Author(s): Moore DC, Bush WH, Scurlock JE
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Abstract Roentgenograms of iothalamate meglumine 60\% (Conray) injected bilaterally into the intercostal grooves of the ninth or tenth ribs in 30 surgical patients showed extensive spread of the contrast central and peripherally from the site of injection within 30 seconds, with almost complete absorption within 10 minutes 30 seconds. The spread was visualized in two patients for diagnosis using CT (computed tomography) following injection of iothalamate. It was also confirmed by injecting liquid latex into two corpses prior to autopsy. These findings help to explain why the peak plasma level occurs more rapidly and is higher following intercostal nerve block than from other regional nerve blocks when comparable doses are injected. Also, the study revealed that the optimal site for blocking an intercostal nerve is at the angle of the rib and that the optimal needle is one with a short bevel.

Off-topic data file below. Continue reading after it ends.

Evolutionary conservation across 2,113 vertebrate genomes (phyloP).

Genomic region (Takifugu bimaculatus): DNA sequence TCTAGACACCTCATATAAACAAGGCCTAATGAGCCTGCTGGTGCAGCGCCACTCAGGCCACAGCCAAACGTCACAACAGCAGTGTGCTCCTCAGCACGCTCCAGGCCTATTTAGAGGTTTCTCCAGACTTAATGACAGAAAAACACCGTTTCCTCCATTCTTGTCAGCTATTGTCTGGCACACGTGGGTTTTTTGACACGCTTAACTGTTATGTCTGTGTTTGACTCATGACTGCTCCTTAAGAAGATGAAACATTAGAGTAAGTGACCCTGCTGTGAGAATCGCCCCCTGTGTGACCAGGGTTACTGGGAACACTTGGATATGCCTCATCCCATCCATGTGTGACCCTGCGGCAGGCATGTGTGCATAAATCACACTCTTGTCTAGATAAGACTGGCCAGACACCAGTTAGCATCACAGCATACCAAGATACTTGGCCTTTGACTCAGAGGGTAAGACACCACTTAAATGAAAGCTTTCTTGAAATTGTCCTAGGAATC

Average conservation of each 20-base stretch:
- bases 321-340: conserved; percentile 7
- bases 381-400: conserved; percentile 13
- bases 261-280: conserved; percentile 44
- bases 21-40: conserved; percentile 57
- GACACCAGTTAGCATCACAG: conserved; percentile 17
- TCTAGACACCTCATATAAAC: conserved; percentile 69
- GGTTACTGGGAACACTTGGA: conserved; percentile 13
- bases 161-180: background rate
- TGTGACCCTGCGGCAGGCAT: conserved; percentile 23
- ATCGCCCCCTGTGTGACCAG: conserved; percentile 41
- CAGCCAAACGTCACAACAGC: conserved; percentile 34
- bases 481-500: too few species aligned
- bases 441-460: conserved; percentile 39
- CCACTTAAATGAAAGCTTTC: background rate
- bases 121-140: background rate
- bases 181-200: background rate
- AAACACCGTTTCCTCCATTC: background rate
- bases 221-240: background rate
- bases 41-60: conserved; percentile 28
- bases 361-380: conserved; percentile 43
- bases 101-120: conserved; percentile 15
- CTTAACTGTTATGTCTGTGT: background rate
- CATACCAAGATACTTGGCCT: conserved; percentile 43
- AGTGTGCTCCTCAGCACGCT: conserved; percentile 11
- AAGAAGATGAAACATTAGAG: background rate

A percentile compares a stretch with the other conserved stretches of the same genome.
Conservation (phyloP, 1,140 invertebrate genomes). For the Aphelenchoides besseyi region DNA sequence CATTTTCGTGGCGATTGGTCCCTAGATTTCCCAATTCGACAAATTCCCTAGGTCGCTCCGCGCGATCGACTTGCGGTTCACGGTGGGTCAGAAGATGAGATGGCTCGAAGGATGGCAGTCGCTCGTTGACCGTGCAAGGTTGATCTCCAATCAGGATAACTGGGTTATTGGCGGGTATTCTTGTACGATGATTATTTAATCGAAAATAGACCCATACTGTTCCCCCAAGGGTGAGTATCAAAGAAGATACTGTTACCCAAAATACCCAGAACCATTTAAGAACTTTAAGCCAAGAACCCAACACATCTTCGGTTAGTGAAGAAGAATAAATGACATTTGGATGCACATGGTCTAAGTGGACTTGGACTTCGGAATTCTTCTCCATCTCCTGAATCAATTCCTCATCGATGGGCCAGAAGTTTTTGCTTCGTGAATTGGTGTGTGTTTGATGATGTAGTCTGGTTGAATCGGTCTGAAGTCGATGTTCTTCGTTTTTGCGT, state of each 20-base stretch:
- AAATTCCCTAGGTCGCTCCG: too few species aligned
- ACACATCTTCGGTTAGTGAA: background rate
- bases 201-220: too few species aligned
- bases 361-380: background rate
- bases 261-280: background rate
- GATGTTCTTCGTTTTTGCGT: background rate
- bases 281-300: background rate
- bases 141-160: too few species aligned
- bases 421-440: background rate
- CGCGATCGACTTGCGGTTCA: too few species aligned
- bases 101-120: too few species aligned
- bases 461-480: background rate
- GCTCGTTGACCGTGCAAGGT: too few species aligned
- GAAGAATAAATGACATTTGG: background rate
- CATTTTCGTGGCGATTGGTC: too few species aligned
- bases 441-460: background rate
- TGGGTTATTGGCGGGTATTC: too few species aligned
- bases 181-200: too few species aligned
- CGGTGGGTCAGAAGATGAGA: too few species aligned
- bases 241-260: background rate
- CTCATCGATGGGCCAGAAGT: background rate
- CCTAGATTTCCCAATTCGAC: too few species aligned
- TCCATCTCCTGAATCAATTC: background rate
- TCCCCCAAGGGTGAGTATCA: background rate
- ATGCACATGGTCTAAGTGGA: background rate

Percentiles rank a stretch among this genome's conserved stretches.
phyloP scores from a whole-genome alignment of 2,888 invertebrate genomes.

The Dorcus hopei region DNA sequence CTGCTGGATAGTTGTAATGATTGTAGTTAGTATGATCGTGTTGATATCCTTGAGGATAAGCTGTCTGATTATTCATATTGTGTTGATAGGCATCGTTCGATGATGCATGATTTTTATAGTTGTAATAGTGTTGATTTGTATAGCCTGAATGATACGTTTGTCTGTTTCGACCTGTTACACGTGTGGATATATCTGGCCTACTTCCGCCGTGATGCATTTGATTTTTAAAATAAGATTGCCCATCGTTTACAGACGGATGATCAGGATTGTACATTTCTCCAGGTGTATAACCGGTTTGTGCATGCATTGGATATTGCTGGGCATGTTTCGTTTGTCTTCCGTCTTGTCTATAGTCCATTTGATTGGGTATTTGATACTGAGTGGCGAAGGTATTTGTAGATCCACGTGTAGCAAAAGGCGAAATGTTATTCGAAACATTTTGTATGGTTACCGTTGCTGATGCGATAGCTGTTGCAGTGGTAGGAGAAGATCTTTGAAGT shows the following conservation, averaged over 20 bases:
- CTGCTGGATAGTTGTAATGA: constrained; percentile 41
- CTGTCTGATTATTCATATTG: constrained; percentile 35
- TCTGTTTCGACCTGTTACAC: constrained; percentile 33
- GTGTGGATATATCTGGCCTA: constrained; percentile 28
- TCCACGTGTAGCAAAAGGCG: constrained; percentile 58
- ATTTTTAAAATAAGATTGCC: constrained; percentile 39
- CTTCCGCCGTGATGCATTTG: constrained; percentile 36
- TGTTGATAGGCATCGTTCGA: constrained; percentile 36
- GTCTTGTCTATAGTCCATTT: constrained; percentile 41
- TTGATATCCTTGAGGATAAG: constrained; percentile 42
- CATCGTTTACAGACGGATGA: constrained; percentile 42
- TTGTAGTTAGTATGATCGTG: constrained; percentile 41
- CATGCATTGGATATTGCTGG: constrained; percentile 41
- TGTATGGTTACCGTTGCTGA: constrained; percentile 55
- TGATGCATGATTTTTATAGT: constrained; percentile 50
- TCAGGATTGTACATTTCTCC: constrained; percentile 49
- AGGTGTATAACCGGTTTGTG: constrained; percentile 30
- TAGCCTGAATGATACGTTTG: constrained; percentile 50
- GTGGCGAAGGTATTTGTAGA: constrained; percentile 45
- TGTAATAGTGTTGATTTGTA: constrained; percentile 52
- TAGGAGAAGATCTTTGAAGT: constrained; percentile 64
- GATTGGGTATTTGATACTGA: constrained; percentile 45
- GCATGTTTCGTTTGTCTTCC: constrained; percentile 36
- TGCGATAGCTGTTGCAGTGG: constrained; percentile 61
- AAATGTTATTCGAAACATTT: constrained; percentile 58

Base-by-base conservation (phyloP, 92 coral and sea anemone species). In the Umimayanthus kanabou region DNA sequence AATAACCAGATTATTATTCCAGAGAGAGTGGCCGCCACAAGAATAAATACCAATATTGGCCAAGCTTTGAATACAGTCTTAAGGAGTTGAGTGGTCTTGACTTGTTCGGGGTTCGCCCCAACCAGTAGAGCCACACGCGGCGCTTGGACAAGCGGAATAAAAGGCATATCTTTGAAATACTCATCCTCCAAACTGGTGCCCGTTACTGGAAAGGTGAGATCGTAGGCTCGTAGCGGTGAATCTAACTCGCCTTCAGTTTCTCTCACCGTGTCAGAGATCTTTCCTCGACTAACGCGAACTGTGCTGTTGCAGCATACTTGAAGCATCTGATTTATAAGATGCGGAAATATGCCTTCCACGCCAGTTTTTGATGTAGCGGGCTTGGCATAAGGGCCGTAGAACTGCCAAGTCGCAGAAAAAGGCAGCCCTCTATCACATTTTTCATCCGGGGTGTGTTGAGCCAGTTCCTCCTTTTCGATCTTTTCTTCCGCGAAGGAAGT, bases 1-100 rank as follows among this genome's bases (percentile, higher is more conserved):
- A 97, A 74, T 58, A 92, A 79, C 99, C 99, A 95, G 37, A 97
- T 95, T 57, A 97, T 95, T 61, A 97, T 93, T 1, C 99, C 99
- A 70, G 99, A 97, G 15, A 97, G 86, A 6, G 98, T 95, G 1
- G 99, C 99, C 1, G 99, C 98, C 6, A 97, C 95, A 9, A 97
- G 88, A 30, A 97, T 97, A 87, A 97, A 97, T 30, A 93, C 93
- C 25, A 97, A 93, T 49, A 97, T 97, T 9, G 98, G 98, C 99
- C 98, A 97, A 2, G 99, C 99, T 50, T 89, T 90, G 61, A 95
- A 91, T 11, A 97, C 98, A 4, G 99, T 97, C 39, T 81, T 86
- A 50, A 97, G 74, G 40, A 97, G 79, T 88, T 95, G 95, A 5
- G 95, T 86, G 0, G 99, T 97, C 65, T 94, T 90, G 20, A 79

This article was published in Anesth Analg
and referenced in Journal of Anesthesia & Clinical Research